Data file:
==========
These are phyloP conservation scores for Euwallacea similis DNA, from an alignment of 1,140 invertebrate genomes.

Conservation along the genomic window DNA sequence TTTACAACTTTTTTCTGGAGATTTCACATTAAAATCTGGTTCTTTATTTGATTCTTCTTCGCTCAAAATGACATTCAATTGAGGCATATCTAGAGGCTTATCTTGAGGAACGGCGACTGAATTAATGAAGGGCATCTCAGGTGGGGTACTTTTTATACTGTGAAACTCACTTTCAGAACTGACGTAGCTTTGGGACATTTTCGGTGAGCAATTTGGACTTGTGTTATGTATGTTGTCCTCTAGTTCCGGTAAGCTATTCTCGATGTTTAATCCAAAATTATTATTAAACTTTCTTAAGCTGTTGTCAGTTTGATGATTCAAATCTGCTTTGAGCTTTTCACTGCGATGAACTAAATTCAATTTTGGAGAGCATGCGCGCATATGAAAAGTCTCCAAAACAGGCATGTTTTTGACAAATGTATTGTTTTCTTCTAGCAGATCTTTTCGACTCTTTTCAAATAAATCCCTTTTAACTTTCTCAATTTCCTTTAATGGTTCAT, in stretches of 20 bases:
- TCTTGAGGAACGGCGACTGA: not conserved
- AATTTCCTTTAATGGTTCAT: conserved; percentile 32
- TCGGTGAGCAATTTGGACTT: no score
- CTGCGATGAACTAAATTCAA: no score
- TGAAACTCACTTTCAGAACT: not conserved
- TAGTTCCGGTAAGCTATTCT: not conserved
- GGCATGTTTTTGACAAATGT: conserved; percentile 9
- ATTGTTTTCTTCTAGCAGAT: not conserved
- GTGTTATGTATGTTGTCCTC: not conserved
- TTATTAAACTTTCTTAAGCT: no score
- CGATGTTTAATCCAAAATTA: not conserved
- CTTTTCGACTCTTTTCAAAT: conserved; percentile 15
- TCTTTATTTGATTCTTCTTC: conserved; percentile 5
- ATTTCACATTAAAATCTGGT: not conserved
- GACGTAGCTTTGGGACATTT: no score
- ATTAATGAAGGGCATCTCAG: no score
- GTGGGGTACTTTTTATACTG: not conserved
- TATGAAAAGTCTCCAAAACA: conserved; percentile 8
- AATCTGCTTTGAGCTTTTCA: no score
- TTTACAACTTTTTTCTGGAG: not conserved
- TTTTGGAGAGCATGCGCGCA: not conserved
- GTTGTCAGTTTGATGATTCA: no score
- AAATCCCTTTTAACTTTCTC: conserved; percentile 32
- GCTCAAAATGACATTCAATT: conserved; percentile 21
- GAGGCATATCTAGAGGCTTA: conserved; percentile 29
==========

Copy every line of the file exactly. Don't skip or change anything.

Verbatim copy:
These are phyloP conservation scores for Euwallacea similis DNA, from an alignment of 1,140 invertebrate genomes.

Conservation along the genomic window DNA sequence TTTACAACTTTTTTCTGGAGATTTCACATTAAAATCTGGTTCTTTATTTGATTCTTCTTCGCTCAAAATGACATTCAATTGAGGCATATCTAGAGGCTTATCTTGAGGAACGGCGACTGAATTAATGAAGGGCATCTCAGGTGGGGTACTTTTTATACTGTGAAACTCACTTTCAGAACTGACGTAGCTTTGGGACATTTTCGGTGAGCAATTTGGACTTGTGTTATGTATGTTGTCCTCTAGTTCCGGTAAGCTATTCTCGATGTTTAATCCAAAATTATTATTAAACTTTCTTAAGCTGTTGTCAGTTTGATGATTCAAATCTGCTTTGAGCTTTTCACTGCGATGAACTAAATTCAATTTTGGAGAGCATGCGCGCATATGAAAAGTCTCCAAAACAGGCATGTTTTTGACAAATGTATTGTTTTCTTCTAGCAGATCTTTTCGACTCTTTTCAAATAAATCCCTTTTAACTTTCTCAATTTCCTTTAATGGTTCAT, in stretches of 20 bases:
- TCTTGAGGAACGGCGACTGA: not conserved
- AATTTCCTTTAATGGTTCAT: conserved; percentile 32
- TCGGTGAGCAATTTGGACTT: no score
- CTGCGATGAACTAAATTCAA: no score
- TGAAACTCACTTTCAGAACT: not conserved
- TAGTTCCGGTAAGCTATTCT: not conserved
- GGCATGTTTTTGACAAATGT: conserved; percentile 9
- ATTGTTTTCTTCTAGCAGAT: not conserved
- GTGTTATGTATGTTGTCCTC: not conserved
- TTATTAAACTTTCTTAAGCT: no score
- CGATGTTTAATCCAAAATTA: not conserved
- CTTTTCGACTCTTTTCAAAT: conserved; percentile 15
- TCTTTATTTGATTCTTCTTC: conserved; percentile 5
- ATTTCACATTAAAATCTGGT: not conserved
- GACGTAGCTTTGGGACATTT: no score
- ATTAATGAAGGGCATCTCAG: no score
- GTGGGGTACTTTTTATACTG: not conserved
- TATGAAAAGTCTCCAAAACA: conserved; percentile 8
- AATCTGCTTTGAGCTTTTCA: no score
- TTTACAACTTTTTTCTGGAG: not conserved
- TTTTGGAGAGCATGCGCGCA: not conserved
- GTTGTCAGTTTGATGATTCA: no score
- AAATCCCTTTTAACTTTCTC: conserved; percentile 32
- GCTCAAAATGACATTCAATT: conserved; percentile 21
- GAGGCATATCTAGAGGCTTA: conserved; percentile 29